That said sometimes giving people what they don’t know they yet need (think Henry Ford quote about faster horses) is worth the time, effort, disruption, risk  and leadership required to steer the tanker and maybe just maybe the resistance is nothing to do with the expected outcome and more about the fear of change that a person inevitably feels.

Does your organisation need an electric toothbrush? Thankfully for all of us – that’s your call!

I am speaking at the CIPD conference later today and fortunately for those attending I am only the warm up for our CEO who is there to talk about leading an organisation through change. Relax – there is no talk of Battenberg or tattoos but an interesting perspective from someone with the significant change to manage but I will leave you with one image which also doesn’t appear in the slide deck but one I think embodies the risk of allowing people to talk you out of change – it may not be broken but surely this isn’t fit for purpose?

Horse in Car
Photo credit: Nigel Clarke @learnedlion who actually took the picture in Hungary last year.

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The one with the code red

If you look at some of the best film monologues for all time there are many, but those that stick in my mind mostly feature Al Pacino…with two notable exceptions: Robert Shaw’s USS Indianapolis speech from “Jaws” and Jack Nicholson’s courtroom rant in “A Few Good Men”. Apart from the fact the writing is very good (future Oscar winner Aaron Sorkin) Nicholson’s performance as Colonel Nathan R. Jessup is compelling.

The final crescendo of his rebuttal to Cruise’s courtroom attempts to get an admission of ordering a disciplinary process known as a code red is this:

“I have neither the time nor the inclination to explain myself to a man who rises and sleeps under the blanket of the very freedom that I provide, and then questions the manner in which I provide it! I would rather you just said “thank you”, and went on your way. Otherwise, I suggest you pick up a weapon, and stand a post. Either way, I don’t give a damn what you think you are entitled to!”

The last line always made me think, the challenging comparison of standards and his dissmissal of the lawyers sense of entitlement. It strikes me even now as a bold admission of what really matters and although Cruise et al. eventually win out the whole exchange often leaves me think that Jessup/Nicholson’s line “All you did was weaken a country today” is maybe far closer to the reality of leadership.

I recently spent a week in Kenya doing work with an organisation I am involved with outside of my day job. With recent events at the Westgate centre it was an interesting time to visit the country for the first time and as part of my trip I got to visit a flower farm and see real people doing real work. The day spent on the farm, seeing people working to fill our (the UK’s) supply chain and to strive for our standards really made me think about a number of things but the thought that has stayed with me is we have NO idea how good we’ve got it. We really don’t.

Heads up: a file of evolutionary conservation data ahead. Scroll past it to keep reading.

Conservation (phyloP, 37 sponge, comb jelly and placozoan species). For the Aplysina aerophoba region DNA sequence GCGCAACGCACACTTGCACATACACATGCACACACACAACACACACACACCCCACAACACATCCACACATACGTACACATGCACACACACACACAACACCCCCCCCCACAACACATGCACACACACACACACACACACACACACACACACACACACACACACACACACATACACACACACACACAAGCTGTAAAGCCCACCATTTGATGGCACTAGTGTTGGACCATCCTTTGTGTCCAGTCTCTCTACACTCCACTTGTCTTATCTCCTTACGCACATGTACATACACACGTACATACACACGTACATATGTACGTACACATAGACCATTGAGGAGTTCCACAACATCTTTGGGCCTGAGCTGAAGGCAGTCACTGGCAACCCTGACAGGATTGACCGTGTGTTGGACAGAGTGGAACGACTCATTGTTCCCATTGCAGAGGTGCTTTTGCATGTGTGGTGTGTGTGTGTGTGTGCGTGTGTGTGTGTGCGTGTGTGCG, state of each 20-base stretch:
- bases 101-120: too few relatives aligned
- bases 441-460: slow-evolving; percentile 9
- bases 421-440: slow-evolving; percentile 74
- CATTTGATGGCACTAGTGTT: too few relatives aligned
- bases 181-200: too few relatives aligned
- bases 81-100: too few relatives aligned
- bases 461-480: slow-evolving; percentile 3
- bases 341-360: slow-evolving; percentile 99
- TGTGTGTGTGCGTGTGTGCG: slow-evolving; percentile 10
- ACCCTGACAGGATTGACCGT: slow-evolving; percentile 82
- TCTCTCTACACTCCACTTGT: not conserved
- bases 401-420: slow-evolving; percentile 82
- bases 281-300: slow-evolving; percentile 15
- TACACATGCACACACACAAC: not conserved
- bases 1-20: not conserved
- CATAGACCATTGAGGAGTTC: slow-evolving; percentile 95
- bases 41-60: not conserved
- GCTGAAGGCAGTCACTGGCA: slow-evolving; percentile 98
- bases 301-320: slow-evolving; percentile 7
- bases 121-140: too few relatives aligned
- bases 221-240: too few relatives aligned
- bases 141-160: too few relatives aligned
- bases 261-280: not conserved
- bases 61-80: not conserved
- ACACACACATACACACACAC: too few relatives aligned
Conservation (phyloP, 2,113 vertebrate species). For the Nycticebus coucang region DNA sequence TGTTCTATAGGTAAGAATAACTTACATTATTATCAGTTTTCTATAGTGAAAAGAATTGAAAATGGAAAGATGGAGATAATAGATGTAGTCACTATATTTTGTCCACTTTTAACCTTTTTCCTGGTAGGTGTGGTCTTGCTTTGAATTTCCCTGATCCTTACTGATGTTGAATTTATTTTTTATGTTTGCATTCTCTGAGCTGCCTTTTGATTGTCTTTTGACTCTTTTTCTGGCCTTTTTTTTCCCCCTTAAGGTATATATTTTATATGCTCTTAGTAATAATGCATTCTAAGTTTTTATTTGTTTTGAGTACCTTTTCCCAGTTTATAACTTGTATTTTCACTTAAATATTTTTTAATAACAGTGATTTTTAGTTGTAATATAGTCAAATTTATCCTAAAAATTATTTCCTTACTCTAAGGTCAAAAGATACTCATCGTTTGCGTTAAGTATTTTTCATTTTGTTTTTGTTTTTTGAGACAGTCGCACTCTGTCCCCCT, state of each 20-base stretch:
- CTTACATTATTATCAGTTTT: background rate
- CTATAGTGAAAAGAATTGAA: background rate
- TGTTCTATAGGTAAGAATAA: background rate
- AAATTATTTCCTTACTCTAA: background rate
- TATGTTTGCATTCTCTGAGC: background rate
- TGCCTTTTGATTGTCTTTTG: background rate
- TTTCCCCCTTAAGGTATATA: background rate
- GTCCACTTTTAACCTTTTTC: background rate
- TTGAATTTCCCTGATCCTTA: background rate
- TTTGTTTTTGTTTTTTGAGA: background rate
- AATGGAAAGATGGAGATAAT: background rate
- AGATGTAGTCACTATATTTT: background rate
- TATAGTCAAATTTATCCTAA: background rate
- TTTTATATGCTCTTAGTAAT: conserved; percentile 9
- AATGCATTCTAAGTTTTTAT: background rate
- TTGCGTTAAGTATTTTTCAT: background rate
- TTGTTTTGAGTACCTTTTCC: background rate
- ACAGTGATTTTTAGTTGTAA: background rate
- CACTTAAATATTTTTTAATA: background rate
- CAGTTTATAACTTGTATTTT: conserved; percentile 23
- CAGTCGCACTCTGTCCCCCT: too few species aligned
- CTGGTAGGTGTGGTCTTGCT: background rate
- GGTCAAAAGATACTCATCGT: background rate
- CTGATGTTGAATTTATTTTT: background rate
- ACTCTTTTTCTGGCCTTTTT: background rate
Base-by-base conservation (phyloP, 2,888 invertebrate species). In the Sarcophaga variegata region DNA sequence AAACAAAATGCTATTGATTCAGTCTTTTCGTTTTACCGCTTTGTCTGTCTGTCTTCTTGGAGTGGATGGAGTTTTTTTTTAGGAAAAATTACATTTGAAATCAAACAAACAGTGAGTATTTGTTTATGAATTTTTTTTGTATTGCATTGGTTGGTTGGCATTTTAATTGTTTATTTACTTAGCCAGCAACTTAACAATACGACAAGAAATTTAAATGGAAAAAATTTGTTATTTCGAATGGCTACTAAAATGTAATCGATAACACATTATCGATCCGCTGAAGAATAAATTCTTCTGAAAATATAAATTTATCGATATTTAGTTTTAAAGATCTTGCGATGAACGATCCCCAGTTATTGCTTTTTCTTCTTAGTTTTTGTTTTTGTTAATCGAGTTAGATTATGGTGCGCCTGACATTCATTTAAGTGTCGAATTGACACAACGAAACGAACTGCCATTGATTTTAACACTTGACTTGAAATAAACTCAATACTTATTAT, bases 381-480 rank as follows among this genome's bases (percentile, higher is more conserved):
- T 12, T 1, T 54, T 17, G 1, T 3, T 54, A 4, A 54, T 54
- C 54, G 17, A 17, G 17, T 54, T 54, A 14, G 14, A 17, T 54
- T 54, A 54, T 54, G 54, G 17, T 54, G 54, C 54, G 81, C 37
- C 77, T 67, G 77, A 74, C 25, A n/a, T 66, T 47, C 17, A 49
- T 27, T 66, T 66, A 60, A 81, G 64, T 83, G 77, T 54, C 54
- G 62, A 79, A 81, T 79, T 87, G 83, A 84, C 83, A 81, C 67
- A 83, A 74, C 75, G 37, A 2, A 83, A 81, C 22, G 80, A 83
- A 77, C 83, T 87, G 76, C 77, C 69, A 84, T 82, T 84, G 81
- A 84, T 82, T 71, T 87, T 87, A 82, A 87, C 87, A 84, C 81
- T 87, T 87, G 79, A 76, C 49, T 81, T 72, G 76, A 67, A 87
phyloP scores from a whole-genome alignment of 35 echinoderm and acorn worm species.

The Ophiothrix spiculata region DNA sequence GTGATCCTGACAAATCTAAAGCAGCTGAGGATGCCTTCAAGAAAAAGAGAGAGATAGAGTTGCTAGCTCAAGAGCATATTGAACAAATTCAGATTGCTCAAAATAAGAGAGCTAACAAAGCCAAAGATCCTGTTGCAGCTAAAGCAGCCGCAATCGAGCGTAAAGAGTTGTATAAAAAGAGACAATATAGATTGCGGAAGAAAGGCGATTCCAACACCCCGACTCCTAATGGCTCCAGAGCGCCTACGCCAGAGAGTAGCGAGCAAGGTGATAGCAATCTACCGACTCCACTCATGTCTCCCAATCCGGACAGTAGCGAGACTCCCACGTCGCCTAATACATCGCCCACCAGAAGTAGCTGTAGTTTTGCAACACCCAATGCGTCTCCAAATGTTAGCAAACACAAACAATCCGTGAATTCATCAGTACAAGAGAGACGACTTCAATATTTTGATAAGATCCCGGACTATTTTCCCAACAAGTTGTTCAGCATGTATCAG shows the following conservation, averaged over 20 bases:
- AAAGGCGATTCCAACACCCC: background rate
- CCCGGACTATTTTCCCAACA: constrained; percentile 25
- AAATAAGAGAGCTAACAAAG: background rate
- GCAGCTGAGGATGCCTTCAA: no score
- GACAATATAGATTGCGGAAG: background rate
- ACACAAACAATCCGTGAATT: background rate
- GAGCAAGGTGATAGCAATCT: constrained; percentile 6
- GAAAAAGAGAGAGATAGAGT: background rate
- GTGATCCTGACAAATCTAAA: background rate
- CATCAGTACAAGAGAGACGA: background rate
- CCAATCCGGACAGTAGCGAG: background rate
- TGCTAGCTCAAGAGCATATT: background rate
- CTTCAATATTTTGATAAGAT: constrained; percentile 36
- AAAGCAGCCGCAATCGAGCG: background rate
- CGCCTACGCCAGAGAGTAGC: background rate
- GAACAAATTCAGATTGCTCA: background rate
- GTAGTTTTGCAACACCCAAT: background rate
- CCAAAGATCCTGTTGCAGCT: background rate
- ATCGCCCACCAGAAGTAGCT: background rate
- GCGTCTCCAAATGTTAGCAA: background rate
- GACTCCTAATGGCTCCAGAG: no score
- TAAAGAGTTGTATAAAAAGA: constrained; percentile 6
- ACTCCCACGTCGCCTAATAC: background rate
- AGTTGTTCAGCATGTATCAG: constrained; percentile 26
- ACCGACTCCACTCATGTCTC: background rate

As HR professionals we spend hours, meetings, days and in some cases whole careers obsessing over both people’s entitlements (both actual and percieved), seconding guessing expectations and striving for that elusive goal of best practice. I can’t help thinking that sometimes ‘we’ both the we in HR and the we in the UK  need to get a sense of perspective on entitlements and expectations.

Let’s be clear at work you are entitled to respect and dignity, you are entitled to work, you are entitled to a duty of care from your employer, you are entitled to the protection of your employment contract, you are entitled to protection under the law (and that’s a lot in the UK), you are entitled to the reasonable protection under the policies of your organisation and you are entitled to be paid for that work as negotiated with your employer. Whilst this list is not exhaustive it is meant to be representative of the range of things you are ENTITLED to.

You *may* expect: better conditions, more interesting work, better tools to do your job, investment in reasonable resources,  career development, performance management, performance feedback, information on company performance, understanding (both of your work and your broader life), whizz bang inductions, town hall meetings, leadership visibility, bonuses, company cars etc, etc. This list also not exhaustive but hopefully illustrative.

Can we (both we in HR and we in the UK) please please please stop treating things that exceed expectations as though they were entitlements and to paraphrase Colonel Jessup, when someone or something exceeds your expectations, ‘just say thank you and go on your way’ because although I do give a damn what you are entitled to sometimes a little thank you wouldn’t hurt.